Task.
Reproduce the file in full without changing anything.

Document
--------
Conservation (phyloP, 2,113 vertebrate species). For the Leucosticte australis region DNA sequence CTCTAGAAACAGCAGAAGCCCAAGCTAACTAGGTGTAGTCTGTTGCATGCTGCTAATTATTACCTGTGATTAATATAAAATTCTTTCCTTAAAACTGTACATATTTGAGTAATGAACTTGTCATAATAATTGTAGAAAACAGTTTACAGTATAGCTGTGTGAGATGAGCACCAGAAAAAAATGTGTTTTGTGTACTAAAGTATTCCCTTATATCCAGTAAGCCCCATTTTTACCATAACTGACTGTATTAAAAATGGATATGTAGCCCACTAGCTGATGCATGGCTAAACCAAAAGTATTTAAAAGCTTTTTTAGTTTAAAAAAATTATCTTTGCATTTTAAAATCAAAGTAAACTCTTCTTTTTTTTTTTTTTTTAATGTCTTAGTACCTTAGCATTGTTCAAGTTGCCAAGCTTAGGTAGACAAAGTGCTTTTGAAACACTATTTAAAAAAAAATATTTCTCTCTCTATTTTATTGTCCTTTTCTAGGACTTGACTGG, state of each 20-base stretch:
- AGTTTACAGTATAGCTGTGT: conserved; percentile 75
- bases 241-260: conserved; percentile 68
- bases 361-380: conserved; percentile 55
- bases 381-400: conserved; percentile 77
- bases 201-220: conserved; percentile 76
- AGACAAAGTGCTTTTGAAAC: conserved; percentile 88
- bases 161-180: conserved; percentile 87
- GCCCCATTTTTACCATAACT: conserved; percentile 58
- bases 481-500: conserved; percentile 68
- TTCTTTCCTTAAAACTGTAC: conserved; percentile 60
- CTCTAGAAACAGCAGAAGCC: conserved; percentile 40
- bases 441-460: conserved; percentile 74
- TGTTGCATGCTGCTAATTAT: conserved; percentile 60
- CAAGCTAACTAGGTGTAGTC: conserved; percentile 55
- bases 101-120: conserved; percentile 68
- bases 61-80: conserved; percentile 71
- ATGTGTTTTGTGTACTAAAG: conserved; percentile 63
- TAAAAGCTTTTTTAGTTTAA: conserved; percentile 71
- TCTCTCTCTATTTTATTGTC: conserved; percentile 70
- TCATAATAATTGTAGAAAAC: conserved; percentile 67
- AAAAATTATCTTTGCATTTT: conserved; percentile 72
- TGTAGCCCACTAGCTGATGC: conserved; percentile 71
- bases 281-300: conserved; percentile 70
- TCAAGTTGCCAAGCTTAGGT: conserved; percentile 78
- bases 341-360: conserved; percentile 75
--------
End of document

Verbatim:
Conservation (phyloP, 2,113 vertebrate species). For the Leucosticte australis region DNA sequence CTCTAGAAACAGCAGAAGCCCAAGCTAACTAGGTGTAGTCTGTTGCATGCTGCTAATTATTACCTGTGATTAATATAAAATTCTTTCCTTAAAACTGTACATATTTGAGTAATGAACTTGTCATAATAATTGTAGAAAACAGTTTACAGTATAGCTGTGTGAGATGAGCACCAGAAAAAAATGTGTTTTGTGTACTAAAGTATTCCCTTATATCCAGTAAGCCCCATTTTTACCATAACTGACTGTATTAAAAATGGATATGTAGCCCACTAGCTGATGCATGGCTAAACCAAAAGTATTTAAAAGCTTTTTTAGTTTAAAAAAATTATCTTTGCATTTTAAAATCAAAGTAAACTCTTCTTTTTTTTTTTTTTTTAATGTCTTAGTACCTTAGCATTGTTCAAGTTGCCAAGCTTAGGTAGACAAAGTGCTTTTGAAACACTATTTAAAAAAAAATATTTCTCTCTCTATTTTATTGTCCTTTTCTAGGACTTGACTGG, state of each 20-base stretch:
- AGTTTACAGTATAGCTGTGT: conserved; percentile 75
- bases 241-260: conserved; percentile 68
- bases 361-380: conserved; percentile 55
- bases 381-400: conserved; percentile 77
- bases 201-220: conserved; percentile 76
- AGACAAAGTGCTTTTGAAAC: conserved; percentile 88
- bases 161-180: conserved; percentile 87
- GCCCCATTTTTACCATAACT: conserved; percentile 58
- bases 481-500: conserved; percentile 68
- TTCTTTCCTTAAAACTGTAC: conserved; percentile 60
- CTCTAGAAACAGCAGAAGCC: conserved; percentile 40
- bases 441-460: conserved; percentile 74
- TGTTGCATGCTGCTAATTAT: conserved; percentile 60
- CAAGCTAACTAGGTGTAGTC: conserved; percentile 55
- bases 101-120: conserved; percentile 68
- bases 61-80: conserved; percentile 71
- ATGTGTTTTGTGTACTAAAG: conserved; percentile 63
- TAAAAGCTTTTTTAGTTTAA: conserved; percentile 71
- TCTCTCTCTATTTTATTGTC: conserved; percentile 70
- TCATAATAATTGTAGAAAAC: conserved; percentile 67
- AAAAATTATCTTTGCATTTT: conserved; percentile 72
- TGTAGCCCACTAGCTGATGC: conserved; percentile 71
- bases 281-300: conserved; percentile 70
- TCAAGTTGCCAAGCTTAGGT: conserved; percentile 78
- bases 341-360: conserved; percentile 75